DataOps: When Success Is Bigger Than Exceptional Metrics
Last night we (Delphix) took home top honors from Morgan Stanley with the Innovation Award in the software category.
And yes, there certainly are some impressive metrics surrounding cost savings, productivity gains, and improved time to market that contributed to our win.
But, the thing I love the most about being at Delphix, is the impact that we have had that goes beyond the metrics. I don’t want to put words into Morgan Stanley’s mouth, so let me explain via a conversation I had today at another Delphix customer, a Fortune 20 financial institution.
During our meeting, we were collaborating with our customer to determine and capture additional operational and business-level metrics in an effort to continue to optimize and improve together. They explained that one particular application refresh used to take over 210 hours, best case, before Delphix. Now, that process only takes about 10 hours and is completely automated. Now, if you are a Delphix customer, these types of operational efficiency gains are nothing new to you. After hearing that, I asked the question, “What does this mean to the business? What is the impact that they see?”
The answer I got was unexpected, as I was really driving at “Do you release faster? Do you have higher quality releases?”, etc. His response was, “Our developers are happier. Before Delphix, developing against this application was so hard and cumbersome. Data friction made it near impossible for developers to work efficiently, produce high-quality code, and not break each other’s work due to environment sharing. Now they get fresh data whenever they need it and have all the environments they need. They are over-the-moon happy!”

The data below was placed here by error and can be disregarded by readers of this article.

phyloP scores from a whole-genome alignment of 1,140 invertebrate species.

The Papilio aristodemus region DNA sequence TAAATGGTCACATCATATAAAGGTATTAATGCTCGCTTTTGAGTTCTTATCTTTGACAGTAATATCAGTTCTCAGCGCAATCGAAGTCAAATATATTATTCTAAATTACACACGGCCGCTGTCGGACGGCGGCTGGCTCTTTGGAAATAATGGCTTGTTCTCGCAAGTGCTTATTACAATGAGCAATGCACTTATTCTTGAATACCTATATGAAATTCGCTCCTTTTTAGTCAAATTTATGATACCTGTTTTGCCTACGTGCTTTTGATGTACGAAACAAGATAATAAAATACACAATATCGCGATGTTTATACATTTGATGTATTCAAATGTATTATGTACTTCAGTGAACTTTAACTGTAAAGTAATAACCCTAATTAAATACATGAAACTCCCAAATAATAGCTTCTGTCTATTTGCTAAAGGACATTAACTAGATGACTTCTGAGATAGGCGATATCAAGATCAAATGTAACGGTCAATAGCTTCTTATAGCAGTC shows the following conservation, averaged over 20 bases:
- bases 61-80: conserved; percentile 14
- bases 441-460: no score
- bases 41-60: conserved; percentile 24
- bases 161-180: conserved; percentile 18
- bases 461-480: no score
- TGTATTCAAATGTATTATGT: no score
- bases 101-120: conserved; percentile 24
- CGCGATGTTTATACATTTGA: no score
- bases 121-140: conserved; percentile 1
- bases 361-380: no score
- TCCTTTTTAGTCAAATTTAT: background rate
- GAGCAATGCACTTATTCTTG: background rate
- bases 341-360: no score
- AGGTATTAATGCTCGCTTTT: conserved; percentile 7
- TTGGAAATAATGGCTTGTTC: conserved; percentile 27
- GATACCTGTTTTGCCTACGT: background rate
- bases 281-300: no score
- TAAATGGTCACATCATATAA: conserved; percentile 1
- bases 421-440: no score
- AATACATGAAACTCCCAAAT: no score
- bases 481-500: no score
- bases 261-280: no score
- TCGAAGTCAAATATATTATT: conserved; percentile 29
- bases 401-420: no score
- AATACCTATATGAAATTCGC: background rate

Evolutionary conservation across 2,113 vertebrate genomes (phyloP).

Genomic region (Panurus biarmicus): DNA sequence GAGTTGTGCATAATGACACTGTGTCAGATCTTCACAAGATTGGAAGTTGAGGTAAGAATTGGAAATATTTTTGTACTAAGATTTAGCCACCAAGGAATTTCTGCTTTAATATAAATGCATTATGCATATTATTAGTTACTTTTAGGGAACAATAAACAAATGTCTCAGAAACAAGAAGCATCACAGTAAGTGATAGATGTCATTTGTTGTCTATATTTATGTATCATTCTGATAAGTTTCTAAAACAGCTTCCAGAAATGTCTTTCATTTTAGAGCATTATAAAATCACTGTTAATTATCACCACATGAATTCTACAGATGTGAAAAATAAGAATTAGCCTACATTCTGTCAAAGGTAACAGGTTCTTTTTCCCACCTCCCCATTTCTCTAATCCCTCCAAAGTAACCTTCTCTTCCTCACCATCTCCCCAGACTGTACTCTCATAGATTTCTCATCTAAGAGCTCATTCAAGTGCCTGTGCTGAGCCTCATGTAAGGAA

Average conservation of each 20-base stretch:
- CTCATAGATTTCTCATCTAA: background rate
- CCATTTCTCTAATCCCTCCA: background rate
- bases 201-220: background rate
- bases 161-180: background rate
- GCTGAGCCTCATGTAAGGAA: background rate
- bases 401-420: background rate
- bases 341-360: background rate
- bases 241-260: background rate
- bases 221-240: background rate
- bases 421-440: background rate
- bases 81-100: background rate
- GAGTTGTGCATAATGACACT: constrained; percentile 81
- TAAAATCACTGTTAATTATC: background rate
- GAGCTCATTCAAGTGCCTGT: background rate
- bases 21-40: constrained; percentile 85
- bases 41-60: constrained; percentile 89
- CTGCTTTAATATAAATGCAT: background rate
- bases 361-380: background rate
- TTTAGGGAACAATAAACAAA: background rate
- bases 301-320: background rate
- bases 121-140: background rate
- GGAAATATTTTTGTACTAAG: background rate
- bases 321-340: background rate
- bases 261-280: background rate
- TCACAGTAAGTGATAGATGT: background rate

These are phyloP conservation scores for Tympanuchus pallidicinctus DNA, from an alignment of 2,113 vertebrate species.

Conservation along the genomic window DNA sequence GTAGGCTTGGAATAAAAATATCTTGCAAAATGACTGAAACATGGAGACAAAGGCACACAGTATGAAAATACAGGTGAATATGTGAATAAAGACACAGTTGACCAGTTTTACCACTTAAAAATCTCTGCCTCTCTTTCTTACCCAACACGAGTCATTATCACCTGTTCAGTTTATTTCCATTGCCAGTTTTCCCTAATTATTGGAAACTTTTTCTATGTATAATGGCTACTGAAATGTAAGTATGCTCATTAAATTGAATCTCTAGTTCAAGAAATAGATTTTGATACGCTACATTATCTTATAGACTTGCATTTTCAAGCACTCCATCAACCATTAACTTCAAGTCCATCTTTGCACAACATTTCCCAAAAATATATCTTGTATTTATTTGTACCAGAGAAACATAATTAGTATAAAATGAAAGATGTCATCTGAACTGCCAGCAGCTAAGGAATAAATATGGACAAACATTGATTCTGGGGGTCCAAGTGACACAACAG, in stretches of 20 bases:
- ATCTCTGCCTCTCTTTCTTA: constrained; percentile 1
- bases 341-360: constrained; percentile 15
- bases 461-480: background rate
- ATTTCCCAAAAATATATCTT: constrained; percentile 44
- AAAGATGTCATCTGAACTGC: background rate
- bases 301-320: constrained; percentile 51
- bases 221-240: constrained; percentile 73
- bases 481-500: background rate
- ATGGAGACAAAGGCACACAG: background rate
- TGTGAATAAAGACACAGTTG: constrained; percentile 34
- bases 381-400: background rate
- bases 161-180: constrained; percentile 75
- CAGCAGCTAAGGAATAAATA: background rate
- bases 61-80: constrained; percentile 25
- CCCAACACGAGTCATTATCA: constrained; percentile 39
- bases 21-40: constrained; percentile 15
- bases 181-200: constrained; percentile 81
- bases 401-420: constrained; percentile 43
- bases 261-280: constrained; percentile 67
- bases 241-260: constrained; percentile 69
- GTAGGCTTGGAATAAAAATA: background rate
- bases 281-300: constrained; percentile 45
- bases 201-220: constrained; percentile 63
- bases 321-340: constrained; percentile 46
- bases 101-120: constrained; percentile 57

And though I was caught off guard as to how he interpreted my question, this is a very familiar impact that I hear from our customers, and this is why I am still so passionate about Delphix. Stories like the one above, or about no longer missing t-ball games due to last minute data requests, or not losing their job because of an unintentional data drop that was easily recovered. How can you put a number on that?
And I suppose that is just a reflection of life at large. Sometimes the most important things are almost impossible to measure, but their effects are what matter the most.